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CanoeingLynx and PartridgeWalleye Rising

Honoring the pride of the Northland!  We serve to highlight our communities with honest reporting as progress is dependent on facts.  The Northland 

is rich with outdoor activities and beautiful landscapes found in few places around the world.  We respect the need to preserve our environment while 

also allowing for the sustainable incomes and livelihoods of our residents.  Both are needed and possible.

(Pictures courtesy of www.paintingsprintsandarts.com)


Northland Watch:  When you want or need your news fast!  The only place you're going to find the good and bad in your community.

Fishing

Current Fishing Report - Outdoor News

 

New Fishing Regulation for Arrowhead Region:  anglers can keep two pike but must release all from 30 to 40 inches, with only one over 40 inches allowed in possession.

 

License Information and Costs:  There are adult individual angling licenses and licenses for married couples. Anglers can buy licenses for 24-hour, 72-hour and three-year time periods. Lifetime licenses can keep someone fishing long into the future, and come at great prices, especially for children 3 and under and those ages 51 and older. Lifetime licenses also can be given as gifts.

Youth ages 16 and 17 can buy an annual license for $5. Minnesotans 15 and under are not required to buy a license to fish but must comply with fishing regulations. All nonresidents need a license, except those age 15 and younger do not need one if a parent or guardian is licensed.

Buy licenses at any DNR license agent, online with a mobile or desktop device at mndnr.gov/buyalicense, or by phone at 888-665-4236.

 

Fishing Articles

-Crappie Seasonal Movements & Tactics

-Fishing Tips - Outdoor News

-Fishing with the Old Timers

-Ice Fishing - Outdoor News

-Keys to Successful Fish Guiding Business

-Places to End Another Season of Fishing by Jed Ninefeldt

-Pre-Fishing for Success

-Smallmouth by Location

-The Fishing Opener by Jed Ninefeldt

-Tips to a Top Fishing Guide

-Tips to catching Catfish

-Tips to Trophy Muskies

-Tips to Trophy Walleyes

-What is the Duluth Bass Club by Jed Ninefeldt

 

Minnesota Fishing Guide

 

-Seasonal Transitions by Jed Ninefeldt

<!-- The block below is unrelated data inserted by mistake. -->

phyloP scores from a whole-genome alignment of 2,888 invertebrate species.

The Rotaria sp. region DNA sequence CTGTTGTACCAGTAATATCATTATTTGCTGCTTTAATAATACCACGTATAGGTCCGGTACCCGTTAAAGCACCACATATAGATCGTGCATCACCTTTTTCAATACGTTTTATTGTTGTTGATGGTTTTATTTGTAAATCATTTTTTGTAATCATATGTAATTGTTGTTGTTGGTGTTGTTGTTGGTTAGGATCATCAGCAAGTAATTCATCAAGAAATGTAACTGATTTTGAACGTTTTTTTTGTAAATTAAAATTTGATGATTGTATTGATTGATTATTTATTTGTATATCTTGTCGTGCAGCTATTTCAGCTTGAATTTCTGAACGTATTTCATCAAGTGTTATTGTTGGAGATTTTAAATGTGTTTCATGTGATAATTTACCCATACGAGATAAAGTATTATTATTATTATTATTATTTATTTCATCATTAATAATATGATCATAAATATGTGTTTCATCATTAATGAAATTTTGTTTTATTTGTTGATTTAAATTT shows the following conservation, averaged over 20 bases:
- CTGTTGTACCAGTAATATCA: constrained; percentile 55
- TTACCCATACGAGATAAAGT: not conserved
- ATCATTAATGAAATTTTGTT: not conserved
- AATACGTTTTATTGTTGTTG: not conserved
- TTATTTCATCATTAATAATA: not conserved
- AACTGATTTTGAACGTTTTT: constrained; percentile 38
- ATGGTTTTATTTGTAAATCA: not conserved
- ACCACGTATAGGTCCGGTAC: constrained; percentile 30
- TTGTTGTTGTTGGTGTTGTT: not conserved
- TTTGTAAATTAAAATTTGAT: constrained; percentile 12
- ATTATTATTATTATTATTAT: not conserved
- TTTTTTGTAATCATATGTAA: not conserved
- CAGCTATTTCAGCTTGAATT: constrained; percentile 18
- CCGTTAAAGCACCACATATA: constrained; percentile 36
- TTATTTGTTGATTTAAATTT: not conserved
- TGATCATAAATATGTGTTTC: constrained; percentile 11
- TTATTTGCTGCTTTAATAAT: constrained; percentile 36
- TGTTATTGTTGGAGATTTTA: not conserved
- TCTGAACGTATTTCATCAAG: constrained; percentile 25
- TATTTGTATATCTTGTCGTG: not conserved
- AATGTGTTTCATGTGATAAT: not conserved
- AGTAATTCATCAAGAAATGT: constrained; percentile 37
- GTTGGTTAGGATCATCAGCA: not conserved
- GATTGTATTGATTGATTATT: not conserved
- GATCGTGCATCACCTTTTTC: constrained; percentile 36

-Area Fishing Report by Jeff Sundin

-Minnesota Fishing (all you need to know)

 

-Bass Fishing - Outdoor News

-Bass Pro Fishing Tips

Tips to Trophy Muskies

Muskies, the coldwater fish

 

Muskies are considered coolwater fish, preferring lower temps then warmwater fish like bass.  Muskies prefer temperatures in the 67 to 72º range.  Muskies can survive in a wide range of water temperatures.  Muskies are seldomly found in water below 68º F for a maximum summer temperature.

 

Follow the behaviors/moving patterns of muskies

 

Most big lakes harboring muskies see muskies spawn in shallow bays in June and often are found around the first emerging weeds.  During this early season, popular baits are minnow plubs and #5 Mepps spinners.

 

As summer progresses, muskies move to rocky points, mid-lake rock reefs, deep cabbage beds, and sharp dropoffs between a flat and much deeper water.

In August and September, large muskies move onto steep, rocky shores.  The most likely places are where you can find good green weeds.  Muskies can be caught right up until freezing.  They tend to take larger lures at this time of year than any other.

 

When muskies won't bite

 

-After release, muskies rarely are caught again the same day

-Muskies are rarely taken in winter

-Muskies are finicky and don't feel the same pressure to feed as other fish

 

Tips and equipment needs

 

As the first hook-set is always the best, always be ready and keep the line slack-free while reeling in.  You should also be equipped with a long-handled stiff graphite rod, large capacity baitcasting reel, and at least 150 yards of 36+ pound test line.

 

Brown is normally an excellent color for jerkbaits, but bright or fluorescent jerk baits work better in discolored waters.

 

If spinners or jerkbaits aren't working, try big crankbaits.

 

Using the figure-eight method to capture muskies at the boat

 

Muskies are famous for their habit of following lures to the boat without striking.  One technique for taking some of these trailing muskies is to use the figure-eight method.  This technique is used when you spinner is up to the boat.  To use this method, push your rod into the water, reel in the leader to the top of the rod tip, thumb the spool of the reel, and punch the free spool button.  Stick the last three to four feet of the rod as straight down into the water as possible, making parallel motions to the boat.  Move from this direction into a figure-eight motion.

 

Fishing cabbage areas

When fishing cabbage areas (shallow aquatic plant beds), fish the deep side first.  After fishing the deep area, then move closer and fish over the cabbage.  Fish tend to lie deep along the weedline on brighter days.  On cloudy and choppy water days they tend to hang near the weed tops or the outside edge.

 

What you can do to help preserve muskie fishing areas

 

When cabbage beds disappear from lakes, so do the muskies.  Preserving cabbage areas for muskies might require larger lot sizes and greater setbacks for homes from shorelines.  Fewer docks would give greater protection to shallow pondweeds and algae where muskies spawn.

Storage Units - Esko

  

Esko Storage Units

 

    10x10 foot storage units for rent in Esko at the 

    corner of Canosia and North Cloquet Roads.  

    Call to reserve yours before they are gone!  

 

    Lowest price around:  $60 / month.